As if the spirit of this “gesture” wasn’t rude enough, there’s that whole underlying current of extreme overcaution bordering on paranoia that infuses itself into every interaction you have with an insurance company. This infusion, naturally, is a result of the confiscatory and punitive nature of healthcare in the U.S., where you’re just as likely to be fucked as you are to be healed, and it’s incumbent upon you alone to avoid the former while receiving the latter, even while you’re half-conscious and bleeding to death. So on today’s letter asking for medical history, I noticed that there was a box you could check to indicate that you’d already told them everything you could possibly tell them; i.e., during underwriting.
Immediately I’m thinking: “What if that checkbox is really the key to this whole letter? What if, by not checking it and submitting additional history, you’re admitting that you omitted history from your application? And could they not use that as grounds to terminate the policy for fraud or whatever?”
Hey, come on. Don’t tell me that the thought wouldn’t cross your mind, too.
I found myself asking this question because there were a couple of “physicians” we didn’t put on my wife’s application, because they either weren’t actual physicians (i.e., Chinese herbologists) or weren’t providing a service related to anything our policy would cover (i.e., maternity). Now the paranoia sets in afresh, because maybe the insurance company wants those names too? Even though there are no records to collect even if they went to some of these doctors’ offices and asked for them? (I’d love for them to call up my former acupuncturist in Naples, an old guy who kept records in his head and would only write them down if you asked for them — then promptly give you the only printed copy.)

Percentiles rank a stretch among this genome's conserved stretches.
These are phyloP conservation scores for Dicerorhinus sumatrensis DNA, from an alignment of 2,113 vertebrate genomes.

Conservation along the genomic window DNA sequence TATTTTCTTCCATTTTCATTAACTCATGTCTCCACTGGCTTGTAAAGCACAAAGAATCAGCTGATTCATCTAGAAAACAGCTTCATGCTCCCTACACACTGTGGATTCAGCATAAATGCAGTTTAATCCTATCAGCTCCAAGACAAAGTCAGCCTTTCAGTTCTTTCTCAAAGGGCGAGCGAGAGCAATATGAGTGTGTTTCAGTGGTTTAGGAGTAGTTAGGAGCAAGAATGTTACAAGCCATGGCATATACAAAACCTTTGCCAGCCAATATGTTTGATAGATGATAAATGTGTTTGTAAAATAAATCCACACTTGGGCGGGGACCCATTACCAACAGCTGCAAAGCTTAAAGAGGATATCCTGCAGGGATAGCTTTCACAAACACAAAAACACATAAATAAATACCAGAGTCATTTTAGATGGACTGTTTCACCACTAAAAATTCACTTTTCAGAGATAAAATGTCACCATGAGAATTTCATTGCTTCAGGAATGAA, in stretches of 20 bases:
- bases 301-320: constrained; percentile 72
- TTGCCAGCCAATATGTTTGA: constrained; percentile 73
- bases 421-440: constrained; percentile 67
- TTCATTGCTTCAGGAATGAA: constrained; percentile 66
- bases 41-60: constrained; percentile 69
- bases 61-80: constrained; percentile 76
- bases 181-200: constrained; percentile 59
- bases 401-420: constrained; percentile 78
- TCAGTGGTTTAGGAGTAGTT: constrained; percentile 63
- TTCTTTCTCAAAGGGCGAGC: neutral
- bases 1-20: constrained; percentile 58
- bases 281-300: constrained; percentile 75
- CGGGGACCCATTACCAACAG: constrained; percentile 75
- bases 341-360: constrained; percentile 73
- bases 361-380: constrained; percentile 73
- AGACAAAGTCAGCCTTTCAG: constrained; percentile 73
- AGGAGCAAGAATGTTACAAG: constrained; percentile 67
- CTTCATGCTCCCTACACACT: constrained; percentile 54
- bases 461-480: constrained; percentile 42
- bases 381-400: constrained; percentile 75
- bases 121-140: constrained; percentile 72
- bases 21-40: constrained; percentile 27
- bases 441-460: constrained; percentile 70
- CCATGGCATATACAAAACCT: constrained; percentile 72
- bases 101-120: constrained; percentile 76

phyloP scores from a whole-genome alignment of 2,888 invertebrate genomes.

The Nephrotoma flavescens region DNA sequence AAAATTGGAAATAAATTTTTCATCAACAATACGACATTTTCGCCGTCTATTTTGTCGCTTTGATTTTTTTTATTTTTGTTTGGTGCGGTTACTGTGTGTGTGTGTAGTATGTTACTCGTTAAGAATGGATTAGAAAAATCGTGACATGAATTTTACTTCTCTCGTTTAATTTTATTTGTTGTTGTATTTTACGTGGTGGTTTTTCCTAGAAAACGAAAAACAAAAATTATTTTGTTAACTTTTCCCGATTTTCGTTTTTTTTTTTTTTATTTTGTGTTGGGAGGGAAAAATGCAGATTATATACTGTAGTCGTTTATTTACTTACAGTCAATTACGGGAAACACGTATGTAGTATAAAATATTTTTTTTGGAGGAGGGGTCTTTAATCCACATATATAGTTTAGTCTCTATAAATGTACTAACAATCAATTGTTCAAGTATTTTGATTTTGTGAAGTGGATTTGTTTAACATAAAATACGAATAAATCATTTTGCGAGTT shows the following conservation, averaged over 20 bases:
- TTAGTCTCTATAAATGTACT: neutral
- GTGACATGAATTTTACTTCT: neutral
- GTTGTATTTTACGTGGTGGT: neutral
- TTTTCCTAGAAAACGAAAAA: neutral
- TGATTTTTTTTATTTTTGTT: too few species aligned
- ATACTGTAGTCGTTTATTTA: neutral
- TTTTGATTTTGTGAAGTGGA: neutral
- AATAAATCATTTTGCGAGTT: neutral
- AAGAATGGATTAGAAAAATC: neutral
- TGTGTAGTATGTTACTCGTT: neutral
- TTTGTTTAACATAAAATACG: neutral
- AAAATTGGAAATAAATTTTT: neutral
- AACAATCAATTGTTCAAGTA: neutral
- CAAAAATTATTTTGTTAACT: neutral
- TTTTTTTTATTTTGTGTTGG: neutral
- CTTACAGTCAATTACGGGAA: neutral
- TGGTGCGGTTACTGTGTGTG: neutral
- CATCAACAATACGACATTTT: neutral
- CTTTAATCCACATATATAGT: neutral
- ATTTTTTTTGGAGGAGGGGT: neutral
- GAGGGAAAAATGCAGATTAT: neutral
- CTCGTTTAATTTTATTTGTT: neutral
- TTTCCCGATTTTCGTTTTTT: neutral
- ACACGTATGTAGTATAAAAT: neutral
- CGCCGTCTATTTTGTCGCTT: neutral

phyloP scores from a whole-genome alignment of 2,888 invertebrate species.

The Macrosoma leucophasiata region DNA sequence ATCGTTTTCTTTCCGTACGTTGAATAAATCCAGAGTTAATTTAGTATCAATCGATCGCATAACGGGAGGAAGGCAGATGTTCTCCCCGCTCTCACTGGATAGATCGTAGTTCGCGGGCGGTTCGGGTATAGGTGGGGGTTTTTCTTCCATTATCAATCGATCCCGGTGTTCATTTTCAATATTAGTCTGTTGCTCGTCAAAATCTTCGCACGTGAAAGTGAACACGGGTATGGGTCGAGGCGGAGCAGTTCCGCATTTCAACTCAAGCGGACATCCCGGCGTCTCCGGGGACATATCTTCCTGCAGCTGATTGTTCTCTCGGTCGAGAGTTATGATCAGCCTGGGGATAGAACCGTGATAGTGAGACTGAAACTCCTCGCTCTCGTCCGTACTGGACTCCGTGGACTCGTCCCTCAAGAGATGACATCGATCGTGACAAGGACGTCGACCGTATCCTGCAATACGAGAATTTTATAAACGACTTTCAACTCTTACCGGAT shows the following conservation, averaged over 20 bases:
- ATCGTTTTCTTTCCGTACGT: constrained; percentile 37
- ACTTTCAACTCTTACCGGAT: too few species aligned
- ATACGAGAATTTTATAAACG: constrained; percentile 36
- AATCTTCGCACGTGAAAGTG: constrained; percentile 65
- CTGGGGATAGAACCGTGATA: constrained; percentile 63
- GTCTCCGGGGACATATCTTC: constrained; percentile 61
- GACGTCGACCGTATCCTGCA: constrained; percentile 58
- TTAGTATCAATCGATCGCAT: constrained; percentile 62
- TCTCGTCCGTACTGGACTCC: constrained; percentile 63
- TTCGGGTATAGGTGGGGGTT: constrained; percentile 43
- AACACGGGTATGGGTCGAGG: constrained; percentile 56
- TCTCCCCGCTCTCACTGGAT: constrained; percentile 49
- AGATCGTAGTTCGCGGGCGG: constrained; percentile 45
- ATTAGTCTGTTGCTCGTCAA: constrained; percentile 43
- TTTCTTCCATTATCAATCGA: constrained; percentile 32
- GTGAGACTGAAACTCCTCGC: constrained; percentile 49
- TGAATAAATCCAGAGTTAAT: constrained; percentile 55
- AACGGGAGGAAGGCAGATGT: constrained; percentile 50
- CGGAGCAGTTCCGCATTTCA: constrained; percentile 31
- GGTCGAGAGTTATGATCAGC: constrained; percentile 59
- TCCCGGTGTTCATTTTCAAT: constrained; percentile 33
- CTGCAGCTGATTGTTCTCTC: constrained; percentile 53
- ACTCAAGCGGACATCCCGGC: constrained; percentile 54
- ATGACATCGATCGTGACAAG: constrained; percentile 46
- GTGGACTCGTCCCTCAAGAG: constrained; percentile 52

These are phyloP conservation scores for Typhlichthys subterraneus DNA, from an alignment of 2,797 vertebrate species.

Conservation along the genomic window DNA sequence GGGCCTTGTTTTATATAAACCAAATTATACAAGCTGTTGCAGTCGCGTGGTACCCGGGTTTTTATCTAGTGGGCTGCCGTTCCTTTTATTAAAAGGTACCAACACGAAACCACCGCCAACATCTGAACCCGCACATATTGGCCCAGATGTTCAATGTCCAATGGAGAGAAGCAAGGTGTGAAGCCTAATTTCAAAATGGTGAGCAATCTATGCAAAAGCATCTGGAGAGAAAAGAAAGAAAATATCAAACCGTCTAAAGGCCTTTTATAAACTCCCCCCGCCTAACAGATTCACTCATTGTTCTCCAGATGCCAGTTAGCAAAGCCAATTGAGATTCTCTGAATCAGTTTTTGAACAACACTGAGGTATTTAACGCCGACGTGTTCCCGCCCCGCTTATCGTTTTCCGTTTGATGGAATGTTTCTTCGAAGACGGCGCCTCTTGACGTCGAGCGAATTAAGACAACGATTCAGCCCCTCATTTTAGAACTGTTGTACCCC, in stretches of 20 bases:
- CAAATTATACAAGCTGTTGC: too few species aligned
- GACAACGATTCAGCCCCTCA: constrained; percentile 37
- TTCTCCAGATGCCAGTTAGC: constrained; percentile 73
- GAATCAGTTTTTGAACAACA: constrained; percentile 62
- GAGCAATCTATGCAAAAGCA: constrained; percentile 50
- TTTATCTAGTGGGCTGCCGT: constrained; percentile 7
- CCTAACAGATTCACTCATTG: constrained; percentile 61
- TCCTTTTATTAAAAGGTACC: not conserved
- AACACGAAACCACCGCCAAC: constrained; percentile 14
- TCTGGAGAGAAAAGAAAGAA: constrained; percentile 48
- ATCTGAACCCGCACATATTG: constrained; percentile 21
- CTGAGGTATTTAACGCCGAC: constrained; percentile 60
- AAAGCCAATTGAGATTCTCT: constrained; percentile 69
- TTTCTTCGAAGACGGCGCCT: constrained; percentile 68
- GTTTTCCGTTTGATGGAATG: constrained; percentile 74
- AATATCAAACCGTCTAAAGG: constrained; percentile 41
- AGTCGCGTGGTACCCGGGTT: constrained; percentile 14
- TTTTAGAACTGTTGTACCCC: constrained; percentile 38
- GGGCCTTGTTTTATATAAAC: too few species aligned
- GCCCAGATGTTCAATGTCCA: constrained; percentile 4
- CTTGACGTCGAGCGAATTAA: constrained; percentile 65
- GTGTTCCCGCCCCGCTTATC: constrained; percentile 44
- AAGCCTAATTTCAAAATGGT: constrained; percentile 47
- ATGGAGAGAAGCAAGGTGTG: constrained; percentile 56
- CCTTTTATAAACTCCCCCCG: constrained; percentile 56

For a few minutes after reading the insurance company’s “summons” I got pretty incensed, as I am wont to do. I verbally rattled off a whole bunch of things I could say if I got them on the phone. Threatened to really turn the tables and demand something of them in return, such as an explanation for why, after submitting 10 years worth of bullshit to underwriting for the sole purpose of giving them ammunition that they could use to not cover something, they were making us do it again just a few months later. At one point, I even decided that I was going to tell them that they already have our identities, our social security numbers and all the political power and money that they need to find whatever information they need, and so my recommendation was that they go find it because I sure wasn’t going to make their lives easier by handing it to them on a lace doily.